On Hard Work
Having a strong work ethic is something we value hugely here at Red Ants Pants.
We toss the phrase around loosely and we certainly work hard, but we don’t spend much time thinking about it, or why it is so darn fundamental to our company values.
Having our home base in Meagher County, where the top industry is agriculture, we are fortunate to be surrounded by some really hard-working people. People that work from 5am to 10pm this time of year, when the grain has to be harvested, and the second cutting of hay has to be put up, and the cows need to be gathered from the high country.
And when a tire blows on the combine, you need to know how to replace it ($2,700 for a new tire!) and when the starter goes out in your grain truck, you need to know how to fix it. You need a good parts store nearby, you need a good welder, you need the right skills and equipment, but you also need the work ethic to keep moving forward.
“Ethic” is defined as a set of moral principles.
I like that a work ethic is tied to morals.
A good farmer/rancher friend of mine gave me hell for sleeping in the other day (past 5:00am).
“People die in bed you know…that’s what my Dad always says.” Fair enough.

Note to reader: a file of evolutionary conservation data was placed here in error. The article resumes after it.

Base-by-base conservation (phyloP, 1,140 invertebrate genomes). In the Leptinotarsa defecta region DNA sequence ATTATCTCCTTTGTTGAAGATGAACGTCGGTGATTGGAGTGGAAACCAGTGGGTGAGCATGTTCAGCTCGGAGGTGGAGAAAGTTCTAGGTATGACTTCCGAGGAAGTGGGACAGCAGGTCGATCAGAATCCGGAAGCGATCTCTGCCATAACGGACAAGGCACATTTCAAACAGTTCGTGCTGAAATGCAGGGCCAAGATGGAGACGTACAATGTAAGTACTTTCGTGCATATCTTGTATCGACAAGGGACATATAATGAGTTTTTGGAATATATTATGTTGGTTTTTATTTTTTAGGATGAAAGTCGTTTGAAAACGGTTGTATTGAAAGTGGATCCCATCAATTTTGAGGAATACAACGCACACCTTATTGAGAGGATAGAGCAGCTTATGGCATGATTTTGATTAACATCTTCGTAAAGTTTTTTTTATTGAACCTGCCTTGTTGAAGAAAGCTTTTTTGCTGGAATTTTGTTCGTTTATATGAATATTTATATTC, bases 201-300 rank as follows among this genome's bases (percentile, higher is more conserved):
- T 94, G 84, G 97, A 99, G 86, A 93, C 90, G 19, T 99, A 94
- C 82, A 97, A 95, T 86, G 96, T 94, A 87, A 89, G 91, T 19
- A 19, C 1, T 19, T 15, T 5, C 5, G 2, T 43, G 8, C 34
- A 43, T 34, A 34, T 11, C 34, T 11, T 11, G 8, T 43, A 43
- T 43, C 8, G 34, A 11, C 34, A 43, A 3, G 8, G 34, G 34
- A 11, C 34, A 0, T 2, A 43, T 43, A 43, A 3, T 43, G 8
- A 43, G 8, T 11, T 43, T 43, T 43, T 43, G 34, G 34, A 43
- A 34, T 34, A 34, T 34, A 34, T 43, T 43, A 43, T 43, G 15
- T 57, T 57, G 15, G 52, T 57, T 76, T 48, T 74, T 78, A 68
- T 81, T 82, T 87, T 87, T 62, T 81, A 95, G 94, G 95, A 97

So here’s to the elbow grease, the early mornings, the duty of it all.
Here’s to the men and women working incredibly damn hard to feed this country, to build and maintain the infrastructure of our cities and towns, our roads, and our lives.
Our hats are off to you. See you at 5:00am tomorrow.
In love and gratitude,
very well said wish people had a work ethic like that thank you for the prep talk
Well said! Reminded me of this Poem
To Be of Use
BY MARGE PIERCY
The people I love the best
jump into work head first
without dallying in the shallows
and swim off with sure strokes almost out of sight.
They seem to become natives of that element,
the black sleek heads of seals
bouncing like half-submerged balls.
I love people who harness themselves, an ox to a heavy cart,
who pull like water buffalo, with massive patience,
who strain in the mud and the muck to move things forward,
who do what has to be done, again and again.
I want to be with people who submerge
in the task, who go into the fields to harvest
and work in a row and pass the bags along,
who are not parlor generals and field deserters
but move in a common rhythm
when the food must come in or the fire be put out.
The work of the world is common as mud.
Botched, it smears the hands, crumbles to dust.
But the thing worth doing well done
has a shape that satisfies, clean and evident.
Greek amphoras for wine or oil,
Hopi vases that held corn, are put in museums
but you know they were made to be used.
The pitcher cries for water to carry
and a person for work that is real.
So good to hear – THAT is getting back to basics for every American!!